Robin Hood has one of the best ensemble casts that you could imagine being assembled. Crowe is a usually capable lead, who excels at playing driven, moral men who do the right thing even when it is not easy. That describes this version of Robin Hood pretty well – he doesn’t like the responsibilities thrust upon him, but cannot turn away. Yet the screenplay doesn’t give Crowe much to work with – he is drawn in broad strokes, with little complexity and as a result, he’s rather boring to watch. Cate Blanchett plays one of those spunky heroines, and she does a decent job given what she has to work with. Yet, she shares absolutely no chemistry with Crowe – we perhaps start to believe that she no longer hates him, right at the time they are declaring their love for each other. Because their relationship doesn’t work, we are left with a gaping hole in the emotional connections in the film.

The supporting cast does what it can – but given their caliber, we keep expecting them to get a breakout scene that never seems to come. William Hurt, Danny Huston, Max von Sydow, Mark Strong, Matthew McFadyen and Eileen Atkins are all fine actors – but none of them are really given a chance to shine. They make a few nice speeches, but they never become fully functioning characters – just pawns for the plot to move around as it pleases. The best performance in the movie comes from Oscar Issac as the petulant, ungrateful new King who seems absolutely outraged that people will not just bow down and his do his bidding on his command. And I must admit that I enjoyed Robin’s “Merry Men” Durand, Grimes and Doyle, who are later joined by Mark Addy’s Friar Tuck. At the very least, they seem to be having a great time, and provide some much needed comic relief. No, they are really written, or performed, any better than anyone else, but at least they’re fun to watch.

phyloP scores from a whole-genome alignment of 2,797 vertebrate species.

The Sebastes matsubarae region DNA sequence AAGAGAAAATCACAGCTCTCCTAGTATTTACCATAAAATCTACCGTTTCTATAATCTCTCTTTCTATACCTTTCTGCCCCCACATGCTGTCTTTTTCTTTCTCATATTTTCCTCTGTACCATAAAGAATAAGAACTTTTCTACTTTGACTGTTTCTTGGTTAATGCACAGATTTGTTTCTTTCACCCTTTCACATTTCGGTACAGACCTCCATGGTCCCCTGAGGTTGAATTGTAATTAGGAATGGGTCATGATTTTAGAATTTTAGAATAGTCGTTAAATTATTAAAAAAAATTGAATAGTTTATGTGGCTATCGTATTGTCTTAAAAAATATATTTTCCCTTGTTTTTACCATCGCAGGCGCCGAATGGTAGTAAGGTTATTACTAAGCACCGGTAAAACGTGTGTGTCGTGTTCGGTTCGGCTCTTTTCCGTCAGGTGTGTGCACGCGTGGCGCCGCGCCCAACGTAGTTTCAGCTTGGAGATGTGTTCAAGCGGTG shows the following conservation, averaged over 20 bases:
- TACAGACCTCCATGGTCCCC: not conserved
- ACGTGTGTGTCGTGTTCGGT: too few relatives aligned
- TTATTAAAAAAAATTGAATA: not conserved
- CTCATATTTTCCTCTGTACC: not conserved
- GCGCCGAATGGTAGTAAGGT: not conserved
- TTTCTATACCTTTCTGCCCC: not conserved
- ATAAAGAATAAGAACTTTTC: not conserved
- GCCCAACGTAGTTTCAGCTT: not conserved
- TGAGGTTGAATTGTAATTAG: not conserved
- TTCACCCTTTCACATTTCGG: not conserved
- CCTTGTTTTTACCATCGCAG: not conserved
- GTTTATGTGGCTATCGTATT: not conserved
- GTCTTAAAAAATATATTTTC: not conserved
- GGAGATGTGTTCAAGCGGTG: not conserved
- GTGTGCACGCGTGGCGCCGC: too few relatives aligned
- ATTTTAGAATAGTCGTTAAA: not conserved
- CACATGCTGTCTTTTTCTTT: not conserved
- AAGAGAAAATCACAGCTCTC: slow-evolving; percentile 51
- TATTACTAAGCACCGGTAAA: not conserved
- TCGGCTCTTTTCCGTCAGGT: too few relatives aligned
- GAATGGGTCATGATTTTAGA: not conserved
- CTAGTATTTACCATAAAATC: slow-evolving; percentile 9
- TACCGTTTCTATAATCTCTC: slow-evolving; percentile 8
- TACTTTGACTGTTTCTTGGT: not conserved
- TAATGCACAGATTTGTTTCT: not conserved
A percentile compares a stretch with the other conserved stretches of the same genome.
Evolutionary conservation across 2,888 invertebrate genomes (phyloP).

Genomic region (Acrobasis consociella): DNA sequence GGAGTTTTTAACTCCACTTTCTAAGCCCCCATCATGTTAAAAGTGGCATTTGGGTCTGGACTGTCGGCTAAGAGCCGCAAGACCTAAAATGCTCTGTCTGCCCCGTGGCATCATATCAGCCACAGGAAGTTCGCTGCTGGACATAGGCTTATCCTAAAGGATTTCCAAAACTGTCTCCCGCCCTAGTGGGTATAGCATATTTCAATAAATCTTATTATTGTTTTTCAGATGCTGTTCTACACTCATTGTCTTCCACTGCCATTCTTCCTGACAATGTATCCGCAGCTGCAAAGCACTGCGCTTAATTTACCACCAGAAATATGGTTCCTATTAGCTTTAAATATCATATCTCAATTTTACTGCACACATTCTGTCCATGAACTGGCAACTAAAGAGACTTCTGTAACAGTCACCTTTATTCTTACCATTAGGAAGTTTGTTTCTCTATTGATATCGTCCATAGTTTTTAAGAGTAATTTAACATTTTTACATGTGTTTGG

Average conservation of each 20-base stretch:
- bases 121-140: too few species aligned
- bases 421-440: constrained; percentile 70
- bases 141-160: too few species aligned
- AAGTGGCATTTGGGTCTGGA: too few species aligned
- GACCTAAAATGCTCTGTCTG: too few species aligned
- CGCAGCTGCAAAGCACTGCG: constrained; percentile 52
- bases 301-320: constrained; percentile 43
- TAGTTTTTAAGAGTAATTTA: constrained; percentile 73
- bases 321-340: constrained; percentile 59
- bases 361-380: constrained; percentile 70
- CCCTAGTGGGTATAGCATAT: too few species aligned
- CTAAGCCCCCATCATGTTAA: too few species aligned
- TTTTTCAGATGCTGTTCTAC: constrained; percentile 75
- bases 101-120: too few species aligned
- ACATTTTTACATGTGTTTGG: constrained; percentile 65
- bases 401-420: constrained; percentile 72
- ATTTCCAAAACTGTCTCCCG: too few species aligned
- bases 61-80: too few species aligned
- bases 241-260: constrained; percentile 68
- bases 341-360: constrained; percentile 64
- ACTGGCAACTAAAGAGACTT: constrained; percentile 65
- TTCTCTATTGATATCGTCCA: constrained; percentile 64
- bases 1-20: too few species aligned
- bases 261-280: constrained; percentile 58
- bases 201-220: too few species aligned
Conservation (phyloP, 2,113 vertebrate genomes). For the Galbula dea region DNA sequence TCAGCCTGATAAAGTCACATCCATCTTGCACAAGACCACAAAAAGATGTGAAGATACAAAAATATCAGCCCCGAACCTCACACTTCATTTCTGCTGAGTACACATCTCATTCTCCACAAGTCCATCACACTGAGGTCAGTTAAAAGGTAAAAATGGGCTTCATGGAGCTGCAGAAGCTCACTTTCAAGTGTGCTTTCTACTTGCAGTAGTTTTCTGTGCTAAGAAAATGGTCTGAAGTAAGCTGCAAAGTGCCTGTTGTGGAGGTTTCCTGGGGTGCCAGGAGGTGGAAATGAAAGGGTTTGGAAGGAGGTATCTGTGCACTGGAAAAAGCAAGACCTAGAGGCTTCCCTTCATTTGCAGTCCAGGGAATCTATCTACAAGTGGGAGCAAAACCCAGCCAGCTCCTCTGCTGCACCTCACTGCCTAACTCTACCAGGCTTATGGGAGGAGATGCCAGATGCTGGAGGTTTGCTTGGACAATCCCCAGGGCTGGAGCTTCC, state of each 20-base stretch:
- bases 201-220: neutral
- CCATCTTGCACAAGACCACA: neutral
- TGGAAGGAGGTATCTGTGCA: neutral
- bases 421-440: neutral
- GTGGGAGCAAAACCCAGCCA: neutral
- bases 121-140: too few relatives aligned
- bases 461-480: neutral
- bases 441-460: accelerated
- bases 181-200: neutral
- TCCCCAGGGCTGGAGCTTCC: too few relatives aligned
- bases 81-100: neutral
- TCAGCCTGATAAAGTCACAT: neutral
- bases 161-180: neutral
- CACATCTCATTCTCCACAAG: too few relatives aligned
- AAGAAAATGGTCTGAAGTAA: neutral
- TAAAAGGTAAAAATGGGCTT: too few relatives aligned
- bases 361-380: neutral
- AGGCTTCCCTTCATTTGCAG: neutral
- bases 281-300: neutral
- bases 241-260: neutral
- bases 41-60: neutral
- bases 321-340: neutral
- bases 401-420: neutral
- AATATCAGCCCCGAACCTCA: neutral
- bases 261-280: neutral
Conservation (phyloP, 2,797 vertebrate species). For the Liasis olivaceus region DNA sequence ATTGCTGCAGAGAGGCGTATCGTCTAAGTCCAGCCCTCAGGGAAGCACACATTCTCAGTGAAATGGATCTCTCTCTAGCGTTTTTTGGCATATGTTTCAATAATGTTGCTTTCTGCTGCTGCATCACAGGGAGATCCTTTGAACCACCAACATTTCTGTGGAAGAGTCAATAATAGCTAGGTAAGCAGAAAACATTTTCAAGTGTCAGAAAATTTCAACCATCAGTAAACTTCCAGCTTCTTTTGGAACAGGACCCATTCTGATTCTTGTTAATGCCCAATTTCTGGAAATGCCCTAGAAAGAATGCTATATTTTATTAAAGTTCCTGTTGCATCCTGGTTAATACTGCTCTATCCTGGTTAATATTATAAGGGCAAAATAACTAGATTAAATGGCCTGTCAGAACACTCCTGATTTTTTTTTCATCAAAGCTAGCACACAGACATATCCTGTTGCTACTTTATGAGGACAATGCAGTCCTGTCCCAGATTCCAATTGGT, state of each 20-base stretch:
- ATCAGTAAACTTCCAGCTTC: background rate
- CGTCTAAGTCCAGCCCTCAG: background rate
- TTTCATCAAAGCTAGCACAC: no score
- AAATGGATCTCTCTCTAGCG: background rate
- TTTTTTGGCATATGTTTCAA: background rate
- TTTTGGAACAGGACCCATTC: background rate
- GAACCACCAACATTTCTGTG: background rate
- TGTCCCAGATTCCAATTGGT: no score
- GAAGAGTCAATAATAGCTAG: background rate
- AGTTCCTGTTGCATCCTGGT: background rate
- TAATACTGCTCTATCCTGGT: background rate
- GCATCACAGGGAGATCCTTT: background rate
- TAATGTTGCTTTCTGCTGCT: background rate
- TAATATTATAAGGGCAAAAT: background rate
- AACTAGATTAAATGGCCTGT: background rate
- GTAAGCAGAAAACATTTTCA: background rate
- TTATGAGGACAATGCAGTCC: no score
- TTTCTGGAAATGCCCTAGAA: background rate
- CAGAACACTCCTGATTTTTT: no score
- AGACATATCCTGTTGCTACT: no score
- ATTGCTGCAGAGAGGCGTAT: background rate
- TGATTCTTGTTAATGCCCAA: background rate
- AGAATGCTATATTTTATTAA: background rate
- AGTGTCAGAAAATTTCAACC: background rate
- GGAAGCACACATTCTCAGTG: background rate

Ridley Scott is an expert craftsman, as he has shown time and again over the course of his career. His movies for the most part all look great (strangely, I think that the Oscar winning Gladiator, with its horrid special effects, is an exception). He knows how to stage action sequences, and large scale battle sequences with the best of them, and the movie has some doozies littered throughout, and climaxes with the best of the lot. It is bloody and brutal, and yet forgoes the usual kinetic visual and editing style that make many modern action sequences nearly unwatchable. As he proved with Kingdom of Heaven, among others, he knows how to do these battles with the best of them and he certainly succeeds in that here.

Having said that, Scott is a director whose films either rise or fall based on the material he is provided, and what the actors can bring to their roles. He isn’t among the best directors of his generation simply because he never seems to put his own stamp on the movies, his own feeling. Any depth in his films is provided by the screenplay and the actors, and Scott excels when he has great material to work with, which he brings out wonderfully well. But in a movie like Robin Hood, all that is missing because the characters are not well defined, and we end up not really caring what happens to any of them. Had Scott and company decided to follow the lead of the 1938 Errol Flynn masterpiece The Adventures of Robin Hood (still the best Robin Hood film ever made by far), and kept the movie light and fun, he may have been able to plaster over the lack of depth in the film. But they decided to make this a serious movie – a Robin Hood movie that wants to be more like Braveheart than anything else – and because they did, Robin Hood ultimately fails.